William Boyd's Restless Reviewed on the Spybrary Podcast
On Episode 31, Professor Penny Fielding of Edinburgh University (and organiser of Edinburgh spy week) told Spybrary listeners that she felt the spy novel with the most convincing female characters is Restless by William Boyd.
Spybrary podcast listener Clarissa Aykroyd has some well documented issues on the portrayal females in spy books. She loves the work of John le Carre and admits that even his female characters are pretty thin.
So she sought out Restless and very kindly brush pass reviewed the novel for us. We have extracted the transmission from the disk that came in the Spybrary diplomatic bag and decoded for you. Just click the play button or listen on these various platforms.
What did Clarissa think of Restless?
What did Clarissa think of the female characters?
Was Professor Fielding right to claim William Boyd's novel is the best spy book when it comes to female characters? Listen in and find out.
So what is William Boyd's Restless all about?
‘It is Paris, 1939. Twenty-eight year old Eva Delectorskaya is at the funeral of her beloved younger brother. Standing among her family and friends she notices a stranger. Lucas Romer is a patrician looking Englishman with a secretive air and a persuasive manner. He also has a mysterious connection to Kolia, Eva's murdered brother. Romer recruits Eva and soon she is traveling to Scotland to be trained as a spy and work for his underground network. After a successful covert operation in Belgium, she is sent to New York City, where she is involved in manipulating the press in order to shift American public sentiment toward getting involved in WWII.
Three decades on and Eva has buried her dangerous history. She is now Sally Gilmartin, a respectable English widow, living in a picturesque Cotswold village. No one, not even her daughter Ruth, knows her real identity. But once a spy, always a spy. Sally has far too many secrets, and she has no one to trust. Before it is too late, she must confront the demons of her past. This time though she can't do it alone, she needs Ruth's help.'
Brush Pass episodes are recorded reviews sent in by Spybrary listeners that give us their first impressions of a spy book, spy movie or spy tv show soon after finishing it. We encourage all our Spybrary listeners to record their own brush pass reviews and send them in. Remember we are not academics here, Spybrary Spy Podcast is by spy fans for spy fans. (And we don’t always have to agree – vive la difference and all that.)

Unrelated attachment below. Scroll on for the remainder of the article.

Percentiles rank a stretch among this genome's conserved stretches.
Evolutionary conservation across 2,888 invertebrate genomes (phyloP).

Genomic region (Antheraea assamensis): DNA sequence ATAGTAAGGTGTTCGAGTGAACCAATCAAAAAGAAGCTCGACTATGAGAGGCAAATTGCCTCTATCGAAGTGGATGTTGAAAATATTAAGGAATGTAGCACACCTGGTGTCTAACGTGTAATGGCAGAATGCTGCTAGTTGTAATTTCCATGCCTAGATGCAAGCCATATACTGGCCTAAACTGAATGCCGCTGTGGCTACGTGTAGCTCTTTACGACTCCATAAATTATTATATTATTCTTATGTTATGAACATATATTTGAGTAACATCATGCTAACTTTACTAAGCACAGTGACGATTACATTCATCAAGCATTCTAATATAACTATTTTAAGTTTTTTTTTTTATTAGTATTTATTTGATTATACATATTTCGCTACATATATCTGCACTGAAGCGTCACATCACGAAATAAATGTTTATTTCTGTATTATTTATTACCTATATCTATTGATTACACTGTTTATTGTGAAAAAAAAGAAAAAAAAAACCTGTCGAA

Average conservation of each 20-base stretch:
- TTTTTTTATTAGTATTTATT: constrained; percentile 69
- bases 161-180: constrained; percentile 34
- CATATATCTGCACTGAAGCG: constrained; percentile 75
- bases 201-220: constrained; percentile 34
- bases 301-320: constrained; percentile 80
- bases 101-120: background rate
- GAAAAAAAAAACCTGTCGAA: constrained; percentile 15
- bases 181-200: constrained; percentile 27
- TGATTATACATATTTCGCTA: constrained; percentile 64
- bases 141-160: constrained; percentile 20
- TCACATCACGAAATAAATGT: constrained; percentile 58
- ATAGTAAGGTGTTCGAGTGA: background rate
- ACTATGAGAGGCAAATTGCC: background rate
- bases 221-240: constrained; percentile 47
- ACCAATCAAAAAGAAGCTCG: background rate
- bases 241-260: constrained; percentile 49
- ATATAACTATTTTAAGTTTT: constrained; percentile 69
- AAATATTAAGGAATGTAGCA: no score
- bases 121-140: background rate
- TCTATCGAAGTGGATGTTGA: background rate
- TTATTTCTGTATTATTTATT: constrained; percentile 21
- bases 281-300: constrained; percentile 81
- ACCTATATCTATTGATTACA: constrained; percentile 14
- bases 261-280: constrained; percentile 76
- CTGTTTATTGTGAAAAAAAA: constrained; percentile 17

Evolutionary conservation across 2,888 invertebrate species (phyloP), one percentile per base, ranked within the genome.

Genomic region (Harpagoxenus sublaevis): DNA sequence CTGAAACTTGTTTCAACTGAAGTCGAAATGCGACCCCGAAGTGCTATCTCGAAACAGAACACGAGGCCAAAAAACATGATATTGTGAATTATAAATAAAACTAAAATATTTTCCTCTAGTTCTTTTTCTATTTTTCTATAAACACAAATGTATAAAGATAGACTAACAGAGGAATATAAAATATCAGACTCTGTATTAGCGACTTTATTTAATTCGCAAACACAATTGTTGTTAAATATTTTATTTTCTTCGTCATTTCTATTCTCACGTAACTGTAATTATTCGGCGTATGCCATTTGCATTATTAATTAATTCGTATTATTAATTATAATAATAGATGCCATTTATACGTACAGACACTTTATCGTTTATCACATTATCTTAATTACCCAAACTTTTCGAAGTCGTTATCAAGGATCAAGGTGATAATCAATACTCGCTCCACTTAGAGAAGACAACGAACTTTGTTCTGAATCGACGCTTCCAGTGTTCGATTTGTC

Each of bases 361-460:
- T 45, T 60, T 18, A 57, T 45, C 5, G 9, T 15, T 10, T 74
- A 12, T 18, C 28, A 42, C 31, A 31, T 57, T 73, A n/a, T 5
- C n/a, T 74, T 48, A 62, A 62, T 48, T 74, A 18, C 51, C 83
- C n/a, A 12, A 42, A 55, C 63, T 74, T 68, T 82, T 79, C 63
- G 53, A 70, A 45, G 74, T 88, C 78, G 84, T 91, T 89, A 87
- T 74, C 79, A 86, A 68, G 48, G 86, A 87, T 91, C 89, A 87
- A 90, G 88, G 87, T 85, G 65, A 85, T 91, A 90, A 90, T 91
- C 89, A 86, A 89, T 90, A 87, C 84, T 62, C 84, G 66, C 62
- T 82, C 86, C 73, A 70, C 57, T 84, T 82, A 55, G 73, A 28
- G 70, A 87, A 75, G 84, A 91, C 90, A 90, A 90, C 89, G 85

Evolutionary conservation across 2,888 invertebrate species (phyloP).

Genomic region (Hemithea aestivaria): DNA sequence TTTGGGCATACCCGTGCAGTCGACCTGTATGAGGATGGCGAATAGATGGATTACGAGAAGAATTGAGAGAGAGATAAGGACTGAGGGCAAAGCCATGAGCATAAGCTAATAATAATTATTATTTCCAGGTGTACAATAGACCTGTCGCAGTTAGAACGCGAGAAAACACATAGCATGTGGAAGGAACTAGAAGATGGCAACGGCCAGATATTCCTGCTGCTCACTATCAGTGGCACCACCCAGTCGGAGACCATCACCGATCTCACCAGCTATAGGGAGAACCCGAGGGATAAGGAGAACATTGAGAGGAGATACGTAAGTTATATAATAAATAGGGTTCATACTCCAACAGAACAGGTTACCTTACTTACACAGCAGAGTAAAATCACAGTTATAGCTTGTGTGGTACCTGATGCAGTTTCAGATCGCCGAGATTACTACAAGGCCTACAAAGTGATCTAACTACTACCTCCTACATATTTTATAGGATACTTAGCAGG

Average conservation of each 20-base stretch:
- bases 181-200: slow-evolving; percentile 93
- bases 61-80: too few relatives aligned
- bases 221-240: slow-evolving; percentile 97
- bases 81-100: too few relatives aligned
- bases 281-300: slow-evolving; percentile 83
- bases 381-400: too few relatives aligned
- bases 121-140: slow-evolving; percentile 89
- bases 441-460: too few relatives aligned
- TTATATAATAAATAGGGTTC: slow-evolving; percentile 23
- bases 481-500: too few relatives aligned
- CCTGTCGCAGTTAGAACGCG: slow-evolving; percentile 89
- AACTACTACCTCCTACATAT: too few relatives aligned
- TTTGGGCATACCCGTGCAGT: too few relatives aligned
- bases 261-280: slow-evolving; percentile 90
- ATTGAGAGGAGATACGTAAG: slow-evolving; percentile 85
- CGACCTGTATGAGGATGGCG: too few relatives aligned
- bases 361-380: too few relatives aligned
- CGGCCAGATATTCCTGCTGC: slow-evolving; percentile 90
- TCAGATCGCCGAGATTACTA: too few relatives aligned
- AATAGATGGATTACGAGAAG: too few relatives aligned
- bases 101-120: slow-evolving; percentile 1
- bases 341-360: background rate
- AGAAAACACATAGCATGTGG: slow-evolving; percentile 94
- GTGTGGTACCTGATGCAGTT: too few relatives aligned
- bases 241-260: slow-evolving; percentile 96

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Links and Resources
Restless by William Boyd
Film Adaptation of Restless
More William Boyd books
Fortunately I’ve read ‘Restless’ because this review should certainly come with a spoiler alert !
That said, Clarissa is correct, Boyd is a fine writer and he does draw good female characters. He has written another novels that include espionage – notably ‘Waiting For Sunrise’, ‘Ordinary Thunderstorms ‘ and the fabulous ‘Any Human Heart’ and my hopes were very high when it was announced he was to do a Bond novel. Unfortunately my confidence was misplaced because ‘Solo’ turned out to be quite dire.
I agree with Clarissa that Le Carre’s female characters are a little thin but there are other spy writers who do an excellent job portraying women. Mick Herron, Joseph Karon and Alan Furst to name but three.
Also, I think that Deighton did an excellent job portraying women in his Sampson books. Fiona, Gloria and Lisl Hennig are far from being cardboard cut outs.
When it comes to the fantasy spy category, O’Donnell did a brilliant job portraying Blaise and probably, the biggest surprise of all was Fleming, when he did a complete volt-face and wrote so brilliantly in the first person as Vivienne Mitchel in ‘The Spy Who Loved Me’.
So, there are great female characters in Spy books but when it comes to espionage, for better or for worse, it was a male dominated world and we can’t re-write history to increase their share of voice or change the fact that Mata Hari was an exotic dancer.